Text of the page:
Email is a great way to regularly communicate changes in your business, be helpful, be honest and clear, drive inbound links, nurture potential customers, build and maintain customer relationships. Now isn’t the time to stop building relationships and regular email communication can reinforce brand-to-consumer trust and really support the longevity of your business.
Marketing automation is a great digital tool that enables you to do this. We are SharpSpring partners and are working with clients like GSAcom to keep up regular communication. Reaching out and asking questions or creating short surveys while people are quieter may also provide you with valuable data to use going forward.
Even if all you’re doing is working remotely with your team and using digital tools to carry out business as usual (like us!), it’s still important to communicate this message via email.
Social media can be one element that slips down the ‘to-do’ list in busy times, but with scrolling rates up, now is a perfect time to boost your brand profile and engage your audience on social media. We’d suggest focusing on a few key channels – depending on your business type and post regularly.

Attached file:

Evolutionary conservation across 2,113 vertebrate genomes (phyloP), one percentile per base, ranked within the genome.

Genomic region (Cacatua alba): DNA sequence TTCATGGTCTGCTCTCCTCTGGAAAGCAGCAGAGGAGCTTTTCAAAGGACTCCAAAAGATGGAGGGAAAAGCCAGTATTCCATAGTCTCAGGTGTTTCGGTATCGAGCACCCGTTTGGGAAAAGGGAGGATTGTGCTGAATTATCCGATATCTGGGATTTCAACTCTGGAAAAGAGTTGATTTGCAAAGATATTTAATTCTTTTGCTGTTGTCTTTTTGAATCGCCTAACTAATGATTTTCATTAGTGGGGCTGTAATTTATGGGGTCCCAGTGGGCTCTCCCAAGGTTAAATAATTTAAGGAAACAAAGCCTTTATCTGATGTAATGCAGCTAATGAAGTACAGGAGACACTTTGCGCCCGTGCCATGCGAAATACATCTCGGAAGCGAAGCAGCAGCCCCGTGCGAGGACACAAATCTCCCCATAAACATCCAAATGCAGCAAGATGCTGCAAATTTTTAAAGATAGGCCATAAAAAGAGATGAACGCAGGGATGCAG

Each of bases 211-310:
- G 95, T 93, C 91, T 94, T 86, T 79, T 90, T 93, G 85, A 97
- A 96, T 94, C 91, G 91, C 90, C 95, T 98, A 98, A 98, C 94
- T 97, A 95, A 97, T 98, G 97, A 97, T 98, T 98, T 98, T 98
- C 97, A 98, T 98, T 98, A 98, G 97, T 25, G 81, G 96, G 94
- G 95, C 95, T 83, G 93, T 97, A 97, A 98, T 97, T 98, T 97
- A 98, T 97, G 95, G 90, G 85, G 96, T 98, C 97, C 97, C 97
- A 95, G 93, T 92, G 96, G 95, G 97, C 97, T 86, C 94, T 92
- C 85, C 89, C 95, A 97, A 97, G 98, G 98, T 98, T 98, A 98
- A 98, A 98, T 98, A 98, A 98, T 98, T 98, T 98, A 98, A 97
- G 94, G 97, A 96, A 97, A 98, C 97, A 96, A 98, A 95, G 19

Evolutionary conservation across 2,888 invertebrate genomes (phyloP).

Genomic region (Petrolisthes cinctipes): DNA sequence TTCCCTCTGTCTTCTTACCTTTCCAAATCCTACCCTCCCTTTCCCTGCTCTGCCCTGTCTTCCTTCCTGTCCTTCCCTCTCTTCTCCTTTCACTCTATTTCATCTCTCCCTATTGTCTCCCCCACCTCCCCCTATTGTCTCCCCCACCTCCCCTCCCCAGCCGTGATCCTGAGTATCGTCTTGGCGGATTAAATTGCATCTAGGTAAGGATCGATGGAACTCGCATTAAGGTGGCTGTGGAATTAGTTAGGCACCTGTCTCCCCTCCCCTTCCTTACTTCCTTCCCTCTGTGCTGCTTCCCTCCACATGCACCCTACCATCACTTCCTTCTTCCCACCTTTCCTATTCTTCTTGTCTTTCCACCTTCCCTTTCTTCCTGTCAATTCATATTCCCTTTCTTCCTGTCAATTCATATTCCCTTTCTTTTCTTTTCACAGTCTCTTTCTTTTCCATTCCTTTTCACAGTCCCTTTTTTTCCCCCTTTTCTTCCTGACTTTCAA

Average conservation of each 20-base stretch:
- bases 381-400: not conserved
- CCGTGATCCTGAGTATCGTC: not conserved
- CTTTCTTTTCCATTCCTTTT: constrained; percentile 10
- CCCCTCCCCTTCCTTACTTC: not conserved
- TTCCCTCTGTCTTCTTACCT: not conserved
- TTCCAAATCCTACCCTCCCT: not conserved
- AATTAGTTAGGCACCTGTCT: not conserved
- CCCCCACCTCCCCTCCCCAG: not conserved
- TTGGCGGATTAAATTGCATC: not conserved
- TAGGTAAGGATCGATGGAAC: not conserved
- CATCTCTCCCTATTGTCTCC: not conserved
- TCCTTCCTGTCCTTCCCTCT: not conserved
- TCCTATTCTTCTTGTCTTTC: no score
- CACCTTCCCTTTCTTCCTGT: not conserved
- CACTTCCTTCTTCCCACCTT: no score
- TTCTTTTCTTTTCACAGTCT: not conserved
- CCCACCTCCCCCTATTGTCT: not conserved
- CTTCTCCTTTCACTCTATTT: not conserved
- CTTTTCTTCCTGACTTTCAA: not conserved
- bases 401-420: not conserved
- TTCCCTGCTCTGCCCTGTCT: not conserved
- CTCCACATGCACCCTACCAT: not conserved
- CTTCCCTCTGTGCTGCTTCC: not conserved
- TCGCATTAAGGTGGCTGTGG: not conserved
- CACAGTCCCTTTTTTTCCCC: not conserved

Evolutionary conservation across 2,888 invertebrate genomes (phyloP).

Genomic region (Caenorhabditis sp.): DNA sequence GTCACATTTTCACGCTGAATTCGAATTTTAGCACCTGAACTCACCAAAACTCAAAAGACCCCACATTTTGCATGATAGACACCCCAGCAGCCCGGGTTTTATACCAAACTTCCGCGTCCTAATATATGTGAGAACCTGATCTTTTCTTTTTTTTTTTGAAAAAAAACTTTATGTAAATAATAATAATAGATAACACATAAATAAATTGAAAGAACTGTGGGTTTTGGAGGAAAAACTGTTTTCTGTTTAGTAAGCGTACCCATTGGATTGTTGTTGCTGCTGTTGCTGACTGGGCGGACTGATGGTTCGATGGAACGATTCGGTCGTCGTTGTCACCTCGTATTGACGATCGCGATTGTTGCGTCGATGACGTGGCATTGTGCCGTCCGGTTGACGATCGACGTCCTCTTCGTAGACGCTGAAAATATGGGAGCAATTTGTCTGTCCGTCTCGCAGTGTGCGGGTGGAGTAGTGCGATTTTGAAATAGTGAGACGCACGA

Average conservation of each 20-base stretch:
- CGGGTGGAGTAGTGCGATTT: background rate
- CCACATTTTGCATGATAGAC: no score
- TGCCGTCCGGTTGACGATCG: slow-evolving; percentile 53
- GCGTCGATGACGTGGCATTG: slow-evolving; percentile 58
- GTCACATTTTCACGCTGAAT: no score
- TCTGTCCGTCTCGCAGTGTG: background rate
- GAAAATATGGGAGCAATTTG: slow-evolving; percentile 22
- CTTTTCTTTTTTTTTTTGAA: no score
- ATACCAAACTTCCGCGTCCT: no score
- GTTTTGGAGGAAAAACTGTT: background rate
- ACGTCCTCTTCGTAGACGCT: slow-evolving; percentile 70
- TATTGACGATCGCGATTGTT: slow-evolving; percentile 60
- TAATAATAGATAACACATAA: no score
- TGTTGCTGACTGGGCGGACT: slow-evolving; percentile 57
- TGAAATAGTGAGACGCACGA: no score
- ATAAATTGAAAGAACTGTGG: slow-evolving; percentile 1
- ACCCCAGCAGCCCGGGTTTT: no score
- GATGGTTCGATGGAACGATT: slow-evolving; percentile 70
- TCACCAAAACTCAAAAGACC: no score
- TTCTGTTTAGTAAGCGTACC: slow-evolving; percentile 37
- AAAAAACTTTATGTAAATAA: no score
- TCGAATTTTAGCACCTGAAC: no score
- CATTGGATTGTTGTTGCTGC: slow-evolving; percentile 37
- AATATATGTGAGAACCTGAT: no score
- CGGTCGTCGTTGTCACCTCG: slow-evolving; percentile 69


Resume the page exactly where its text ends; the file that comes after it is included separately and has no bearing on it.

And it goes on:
It’s important to show empathy and not be too sales-focus in your posts (think Jab, Jab, Jab, Right Hook).
Finally, don’t forget to vary your content between written, visual and video and use relevant hashtags to show your brand is credible and up to date. Seek out testimonials and reviews and share them regularly. And if you’re supporting local vulnerable people, don’t forget to promote your good deeds.
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To conclude this article we just wanted to say – don’t panic! Take as many of these actions as you can now and adopt a long-term approach by devising a marketing strategy for post COVID-19 times. Research by the Harvard Business Review found that although the temptation might be to cut spending during a downturn, history shows that companies who opt for a more progressive focus outperform those that implement cost-cutting. It found that: ‘Progressive companies stay closely connected to customer needs.’
Focusing on your digital marketing now will give you the edge when restrictions eventually lift. Whether it’s creating new content, evolving your website, reviewing your user journey or implementing an eCommerce website, we can help. Our team is working remotely using the latest digital tools, so if you need support with putting this advice into action to strengthen your online presence, please do get in touch with Arps on 01252 820022 for a free call or use the contact form below.